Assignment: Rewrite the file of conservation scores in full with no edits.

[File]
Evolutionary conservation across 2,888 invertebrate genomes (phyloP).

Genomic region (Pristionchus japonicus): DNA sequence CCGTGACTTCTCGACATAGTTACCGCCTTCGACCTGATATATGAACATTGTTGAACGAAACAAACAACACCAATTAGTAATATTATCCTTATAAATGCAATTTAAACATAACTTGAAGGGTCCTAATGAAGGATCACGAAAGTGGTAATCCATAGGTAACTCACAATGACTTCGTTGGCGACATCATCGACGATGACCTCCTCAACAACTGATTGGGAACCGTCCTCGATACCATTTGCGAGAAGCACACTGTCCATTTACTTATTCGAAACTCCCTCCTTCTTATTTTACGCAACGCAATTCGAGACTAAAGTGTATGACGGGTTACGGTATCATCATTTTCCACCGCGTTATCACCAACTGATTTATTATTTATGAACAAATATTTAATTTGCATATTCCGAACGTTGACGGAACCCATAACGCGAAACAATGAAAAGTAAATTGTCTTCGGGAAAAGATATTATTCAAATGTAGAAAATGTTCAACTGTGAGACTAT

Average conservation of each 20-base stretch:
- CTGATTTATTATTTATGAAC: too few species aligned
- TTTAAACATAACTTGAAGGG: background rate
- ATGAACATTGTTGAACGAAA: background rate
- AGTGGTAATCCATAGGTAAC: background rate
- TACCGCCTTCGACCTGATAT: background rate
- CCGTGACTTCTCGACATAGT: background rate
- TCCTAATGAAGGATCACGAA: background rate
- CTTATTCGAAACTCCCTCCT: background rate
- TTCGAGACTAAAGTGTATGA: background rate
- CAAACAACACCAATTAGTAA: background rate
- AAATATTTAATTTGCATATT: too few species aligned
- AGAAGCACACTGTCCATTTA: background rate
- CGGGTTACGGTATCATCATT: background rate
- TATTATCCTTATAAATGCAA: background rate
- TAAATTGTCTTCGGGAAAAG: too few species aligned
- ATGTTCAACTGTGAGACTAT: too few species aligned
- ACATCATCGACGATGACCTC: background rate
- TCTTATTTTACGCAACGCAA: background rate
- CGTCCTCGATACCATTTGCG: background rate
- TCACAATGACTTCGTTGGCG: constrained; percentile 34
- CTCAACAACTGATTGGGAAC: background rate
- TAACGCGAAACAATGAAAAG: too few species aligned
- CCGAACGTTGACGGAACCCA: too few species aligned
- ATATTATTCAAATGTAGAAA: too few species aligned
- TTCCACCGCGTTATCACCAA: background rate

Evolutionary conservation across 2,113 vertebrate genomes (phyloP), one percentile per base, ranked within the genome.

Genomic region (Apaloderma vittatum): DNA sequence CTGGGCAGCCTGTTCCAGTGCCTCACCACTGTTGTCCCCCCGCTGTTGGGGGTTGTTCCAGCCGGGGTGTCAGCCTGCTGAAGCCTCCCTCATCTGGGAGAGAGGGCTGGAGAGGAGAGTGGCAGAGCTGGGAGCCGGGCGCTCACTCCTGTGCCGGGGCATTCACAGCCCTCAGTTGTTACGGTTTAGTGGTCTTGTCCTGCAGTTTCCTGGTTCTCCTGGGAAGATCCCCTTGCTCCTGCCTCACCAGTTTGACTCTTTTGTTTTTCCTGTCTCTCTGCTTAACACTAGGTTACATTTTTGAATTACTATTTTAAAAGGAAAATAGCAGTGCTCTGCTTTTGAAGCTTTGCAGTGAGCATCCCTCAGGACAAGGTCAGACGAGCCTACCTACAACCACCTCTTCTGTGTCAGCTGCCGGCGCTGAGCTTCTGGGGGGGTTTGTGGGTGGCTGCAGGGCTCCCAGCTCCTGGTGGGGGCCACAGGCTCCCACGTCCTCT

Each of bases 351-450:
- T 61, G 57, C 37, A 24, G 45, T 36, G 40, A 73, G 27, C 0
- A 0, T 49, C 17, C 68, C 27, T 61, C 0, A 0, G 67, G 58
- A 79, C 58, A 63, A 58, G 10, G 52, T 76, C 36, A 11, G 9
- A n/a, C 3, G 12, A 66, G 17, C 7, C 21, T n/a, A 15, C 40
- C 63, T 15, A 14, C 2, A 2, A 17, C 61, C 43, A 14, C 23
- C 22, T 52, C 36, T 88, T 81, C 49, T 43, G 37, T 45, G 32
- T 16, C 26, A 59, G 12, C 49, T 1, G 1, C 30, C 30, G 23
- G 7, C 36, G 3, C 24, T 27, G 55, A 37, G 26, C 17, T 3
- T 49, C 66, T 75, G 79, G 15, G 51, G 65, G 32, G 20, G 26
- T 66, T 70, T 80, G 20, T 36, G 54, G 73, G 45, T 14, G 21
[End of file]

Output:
Evolutionary conservation across 2,888 invertebrate genomes (phyloP).

Genomic region (Pristionchus japonicus): DNA sequence CCGTGACTTCTCGACATAGTTACCGCCTTCGACCTGATATATGAACATTGTTGAACGAAACAAACAACACCAATTAGTAATATTATCCTTATAAATGCAATTTAAACATAACTTGAAGGGTCCTAATGAAGGATCACGAAAGTGGTAATCCATAGGTAACTCACAATGACTTCGTTGGCGACATCATCGACGATGACCTCCTCAACAACTGATTGGGAACCGTCCTCGATACCATTTGCGAGAAGCACACTGTCCATTTACTTATTCGAAACTCCCTCCTTCTTATTTTACGCAACGCAATTCGAGACTAAAGTGTATGACGGGTTACGGTATCATCATTTTCCACCGCGTTATCACCAACTGATTTATTATTTATGAACAAATATTTAATTTGCATATTCCGAACGTTGACGGAACCCATAACGCGAAACAATGAAAAGTAAATTGTCTTCGGGAAAAGATATTATTCAAATGTAGAAAATGTTCAACTGTGAGACTAT

Average conservation of each 20-base stretch:
- CTGATTTATTATTTATGAAC: too few species aligned
- TTTAAACATAACTTGAAGGG: background rate
- ATGAACATTGTTGAACGAAA: background rate
- AGTGGTAATCCATAGGTAAC: background rate
- TACCGCCTTCGACCTGATAT: background rate
- CCGTGACTTCTCGACATAGT: background rate
- TCCTAATGAAGGATCACGAA: background rate
- CTTATTCGAAACTCCCTCCT: background rate
- TTCGAGACTAAAGTGTATGA: background rate
- CAAACAACACCAATTAGTAA: background rate
- AAATATTTAATTTGCATATT: too few species aligned
- AGAAGCACACTGTCCATTTA: background rate
- CGGGTTACGGTATCATCATT: background rate
- TATTATCCTTATAAATGCAA: background rate
- TAAATTGTCTTCGGGAAAAG: too few species aligned
- ATGTTCAACTGTGAGACTAT: too few species aligned
- ACATCATCGACGATGACCTC: background rate
- TCTTATTTTACGCAACGCAA: background rate
- CGTCCTCGATACCATTTGCG: background rate
- TCACAATGACTTCGTTGGCG: constrained; percentile 34
- CTCAACAACTGATTGGGAAC: background rate
- TAACGCGAAACAATGAAAAG: too few species aligned
- CCGAACGTTGACGGAACCCA: too few species aligned
- ATATTATTCAAATGTAGAAA: too few species aligned
- TTCCACCGCGTTATCACCAA: background rate

Evolutionary conservation across 2,113 vertebrate genomes (phyloP), one percentile per base, ranked within the genome.

Genomic region (Apaloderma vittatum): DNA sequence CTGGGCAGCCTGTTCCAGTGCCTCACCACTGTTGTCCCCCCGCTGTTGGGGGTTGTTCCAGCCGGGGTGTCAGCCTGCTGAAGCCTCCCTCATCTGGGAGAGAGGGCTGGAGAGGAGAGTGGCAGAGCTGGGAGCCGGGCGCTCACTCCTGTGCCGGGGCATTCACAGCCCTCAGTTGTTACGGTTTAGTGGTCTTGTCCTGCAGTTTCCTGGTTCTCCTGGGAAGATCCCCTTGCTCCTGCCTCACCAGTTTGACTCTTTTGTTTTTCCTGTCTCTCTGCTTAACACTAGGTTACATTTTTGAATTACTATTTTAAAAGGAAAATAGCAGTGCTCTGCTTTTGAAGCTTTGCAGTGAGCATCCCTCAGGACAAGGTCAGACGAGCCTACCTACAACCACCTCTTCTGTGTCAGCTGCCGGCGCTGAGCTTCTGGGGGGGTTTGTGGGTGGCTGCAGGGCTCCCAGCTCCTGGTGGGGGCCACAGGCTCCCACGTCCTCT

Each of bases 351-450:
- T 61, G 57, C 37, A 24, G 45, T 36, G 40, A 73, G 27, C 0
- A 0, T 49, C 17, C 68, C 27, T 61, C 0, A 0, G 67, G 58
- A 79, C 58, A 63, A 58, G 10, G 52, T 76, C 36, A 11, G 9
- A n/a, C 3, G 12, A 66, G 17, C 7, C 21, T n/a, A 15, C 40
- C 63, T 15, A 14, C 2, A 2, A 17, C 61, C 43, A 14, C 23
- C 22, T 52, C 36, T 88, T 81, C 49, T 43, G 37, T 45, G 32
- T 16, C 26, A 59, G 12, C 49, T 1, G 1, C 30, C 30, G 23
- G 7, C 36, G 3, C 24, T 27, G 55, A 37, G 26, C 17, T 3
- T 49, C 66, T 75, G 79, G 15, G 51, G 65, G 32, G 20, G 26
- T 66, T 70, T 80, G 20, T 36, G 54, G 73, G 45, T 14, G 21